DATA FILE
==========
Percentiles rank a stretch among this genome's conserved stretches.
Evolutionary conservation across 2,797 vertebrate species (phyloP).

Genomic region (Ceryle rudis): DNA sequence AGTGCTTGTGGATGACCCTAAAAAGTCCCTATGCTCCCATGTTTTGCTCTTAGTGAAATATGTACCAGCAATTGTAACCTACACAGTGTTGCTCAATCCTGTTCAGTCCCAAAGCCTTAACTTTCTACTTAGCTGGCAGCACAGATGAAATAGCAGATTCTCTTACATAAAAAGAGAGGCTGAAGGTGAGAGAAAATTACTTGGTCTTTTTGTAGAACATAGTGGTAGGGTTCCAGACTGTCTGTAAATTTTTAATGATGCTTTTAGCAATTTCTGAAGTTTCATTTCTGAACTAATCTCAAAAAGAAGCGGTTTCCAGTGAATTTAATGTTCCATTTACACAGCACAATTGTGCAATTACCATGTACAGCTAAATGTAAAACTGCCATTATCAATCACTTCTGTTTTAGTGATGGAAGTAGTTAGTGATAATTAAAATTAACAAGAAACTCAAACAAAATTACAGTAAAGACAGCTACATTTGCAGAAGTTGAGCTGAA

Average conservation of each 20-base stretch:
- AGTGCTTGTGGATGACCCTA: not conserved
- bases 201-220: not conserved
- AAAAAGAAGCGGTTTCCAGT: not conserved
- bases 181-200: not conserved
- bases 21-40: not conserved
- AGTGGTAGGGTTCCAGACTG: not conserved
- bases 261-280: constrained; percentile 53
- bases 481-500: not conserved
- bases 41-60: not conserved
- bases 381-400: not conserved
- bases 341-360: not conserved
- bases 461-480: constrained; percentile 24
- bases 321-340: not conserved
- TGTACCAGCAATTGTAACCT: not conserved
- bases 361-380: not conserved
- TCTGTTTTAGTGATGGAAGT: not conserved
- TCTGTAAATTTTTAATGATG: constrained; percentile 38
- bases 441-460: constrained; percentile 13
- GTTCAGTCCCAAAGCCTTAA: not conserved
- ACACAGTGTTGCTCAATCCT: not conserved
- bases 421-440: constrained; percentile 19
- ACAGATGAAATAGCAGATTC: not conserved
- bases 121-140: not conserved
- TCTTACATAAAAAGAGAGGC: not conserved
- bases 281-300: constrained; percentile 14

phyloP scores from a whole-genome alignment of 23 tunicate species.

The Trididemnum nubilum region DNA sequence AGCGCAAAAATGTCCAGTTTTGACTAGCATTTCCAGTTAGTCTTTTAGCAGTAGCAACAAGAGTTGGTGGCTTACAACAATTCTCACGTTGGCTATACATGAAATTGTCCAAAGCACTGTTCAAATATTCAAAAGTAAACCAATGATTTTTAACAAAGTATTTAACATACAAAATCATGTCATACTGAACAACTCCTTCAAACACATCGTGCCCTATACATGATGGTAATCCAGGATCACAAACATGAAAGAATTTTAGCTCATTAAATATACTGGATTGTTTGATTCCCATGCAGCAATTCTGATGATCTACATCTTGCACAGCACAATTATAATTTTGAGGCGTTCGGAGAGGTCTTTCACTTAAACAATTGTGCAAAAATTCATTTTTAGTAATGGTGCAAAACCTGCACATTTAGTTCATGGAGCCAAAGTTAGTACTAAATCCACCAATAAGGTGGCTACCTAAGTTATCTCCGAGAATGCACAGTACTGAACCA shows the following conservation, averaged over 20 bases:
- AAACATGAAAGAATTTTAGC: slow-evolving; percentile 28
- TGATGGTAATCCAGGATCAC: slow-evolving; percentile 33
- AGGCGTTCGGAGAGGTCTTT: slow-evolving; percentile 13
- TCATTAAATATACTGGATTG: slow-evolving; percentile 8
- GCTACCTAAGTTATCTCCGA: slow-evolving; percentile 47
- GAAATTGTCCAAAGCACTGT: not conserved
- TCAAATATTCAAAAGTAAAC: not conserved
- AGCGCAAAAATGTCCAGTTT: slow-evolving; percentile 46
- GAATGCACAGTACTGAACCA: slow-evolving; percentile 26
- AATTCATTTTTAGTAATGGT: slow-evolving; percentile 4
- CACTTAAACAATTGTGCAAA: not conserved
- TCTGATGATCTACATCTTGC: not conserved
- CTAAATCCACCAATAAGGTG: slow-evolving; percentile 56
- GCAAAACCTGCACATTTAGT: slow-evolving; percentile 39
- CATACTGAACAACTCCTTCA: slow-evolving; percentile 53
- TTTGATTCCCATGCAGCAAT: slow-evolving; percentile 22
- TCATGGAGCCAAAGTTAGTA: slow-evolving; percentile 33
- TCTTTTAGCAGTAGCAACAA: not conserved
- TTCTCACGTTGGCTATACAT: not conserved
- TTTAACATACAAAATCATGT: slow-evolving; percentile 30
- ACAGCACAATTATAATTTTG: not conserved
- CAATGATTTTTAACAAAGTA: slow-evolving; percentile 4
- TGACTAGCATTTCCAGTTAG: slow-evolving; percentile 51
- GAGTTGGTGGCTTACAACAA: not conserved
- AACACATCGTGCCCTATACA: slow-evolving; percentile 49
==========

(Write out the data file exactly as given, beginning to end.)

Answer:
Percentiles rank a stretch among this genome's conserved stretches.
Evolutionary conservation across 2,797 vertebrate species (phyloP).

Genomic region (Ceryle rudis): DNA sequence AGTGCTTGTGGATGACCCTAAAAAGTCCCTATGCTCCCATGTTTTGCTCTTAGTGAAATATGTACCAGCAATTGTAACCTACACAGTGTTGCTCAATCCTGTTCAGTCCCAAAGCCTTAACTTTCTACTTAGCTGGCAGCACAGATGAAATAGCAGATTCTCTTACATAAAAAGAGAGGCTGAAGGTGAGAGAAAATTACTTGGTCTTTTTGTAGAACATAGTGGTAGGGTTCCAGACTGTCTGTAAATTTTTAATGATGCTTTTAGCAATTTCTGAAGTTTCATTTCTGAACTAATCTCAAAAAGAAGCGGTTTCCAGTGAATTTAATGTTCCATTTACACAGCACAATTGTGCAATTACCATGTACAGCTAAATGTAAAACTGCCATTATCAATCACTTCTGTTTTAGTGATGGAAGTAGTTAGTGATAATTAAAATTAACAAGAAACTCAAACAAAATTACAGTAAAGACAGCTACATTTGCAGAAGTTGAGCTGAA

Average conservation of each 20-base stretch:
- AGTGCTTGTGGATGACCCTA: not conserved
- bases 201-220: not conserved
- AAAAAGAAGCGGTTTCCAGT: not conserved
- bases 181-200: not conserved
- bases 21-40: not conserved
- AGTGGTAGGGTTCCAGACTG: not conserved
- bases 261-280: constrained; percentile 53
- bases 481-500: not conserved
- bases 41-60: not conserved
- bases 381-400: not conserved
- bases 341-360: not conserved
- bases 461-480: constrained; percentile 24
- bases 321-340: not conserved
- TGTACCAGCAATTGTAACCT: not conserved
- bases 361-380: not conserved
- TCTGTTTTAGTGATGGAAGT: not conserved
- TCTGTAAATTTTTAATGATG: constrained; percentile 38
- bases 441-460: constrained; percentile 13
- GTTCAGTCCCAAAGCCTTAA: not conserved
- ACACAGTGTTGCTCAATCCT: not conserved
- bases 421-440: constrained; percentile 19
- ACAGATGAAATAGCAGATTC: not conserved
- bases 121-140: not conserved
- TCTTACATAAAAAGAGAGGC: not conserved
- bases 281-300: constrained; percentile 14

phyloP scores from a whole-genome alignment of 23 tunicate species.

The Trididemnum nubilum region DNA sequence AGCGCAAAAATGTCCAGTTTTGACTAGCATTTCCAGTTAGTCTTTTAGCAGTAGCAACAAGAGTTGGTGGCTTACAACAATTCTCACGTTGGCTATACATGAAATTGTCCAAAGCACTGTTCAAATATTCAAAAGTAAACCAATGATTTTTAACAAAGTATTTAACATACAAAATCATGTCATACTGAACAACTCCTTCAAACACATCGTGCCCTATACATGATGGTAATCCAGGATCACAAACATGAAAGAATTTTAGCTCATTAAATATACTGGATTGTTTGATTCCCATGCAGCAATTCTGATGATCTACATCTTGCACAGCACAATTATAATTTTGAGGCGTTCGGAGAGGTCTTTCACTTAAACAATTGTGCAAAAATTCATTTTTAGTAATGGTGCAAAACCTGCACATTTAGTTCATGGAGCCAAAGTTAGTACTAAATCCACCAATAAGGTGGCTACCTAAGTTATCTCCGAGAATGCACAGTACTGAACCA shows the following conservation, averaged over 20 bases:
- AAACATGAAAGAATTTTAGC: slow-evolving; percentile 28
- TGATGGTAATCCAGGATCAC: slow-evolving; percentile 33
- AGGCGTTCGGAGAGGTCTTT: slow-evolving; percentile 13
- TCATTAAATATACTGGATTG: slow-evolving; percentile 8
- GCTACCTAAGTTATCTCCGA: slow-evolving; percentile 47
- GAAATTGTCCAAAGCACTGT: not conserved
- TCAAATATTCAAAAGTAAAC: not conserved
- AGCGCAAAAATGTCCAGTTT: slow-evolving; percentile 46
- GAATGCACAGTACTGAACCA: slow-evolving; percentile 26
- AATTCATTTTTAGTAATGGT: slow-evolving; percentile 4
- CACTTAAACAATTGTGCAAA: not conserved
- TCTGATGATCTACATCTTGC: not conserved
- CTAAATCCACCAATAAGGTG: slow-evolving; percentile 56
- GCAAAACCTGCACATTTAGT: slow-evolving; percentile 39
- CATACTGAACAACTCCTTCA: slow-evolving; percentile 53
- TTTGATTCCCATGCAGCAAT: slow-evolving; percentile 22
- TCATGGAGCCAAAGTTAGTA: slow-evolving; percentile 33
- TCTTTTAGCAGTAGCAACAA: not conserved
- TTCTCACGTTGGCTATACAT: not conserved
- TTTAACATACAAAATCATGT: slow-evolving; percentile 30
- ACAGCACAATTATAATTTTG: not conserved
- CAATGATTTTTAACAAAGTA: slow-evolving; percentile 4
- TGACTAGCATTTCCAGTTAG: slow-evolving; percentile 51
- GAGTTGGTGGCTTACAACAA: not conserved
- AACACATCGTGCCCTATACA: slow-evolving; percentile 49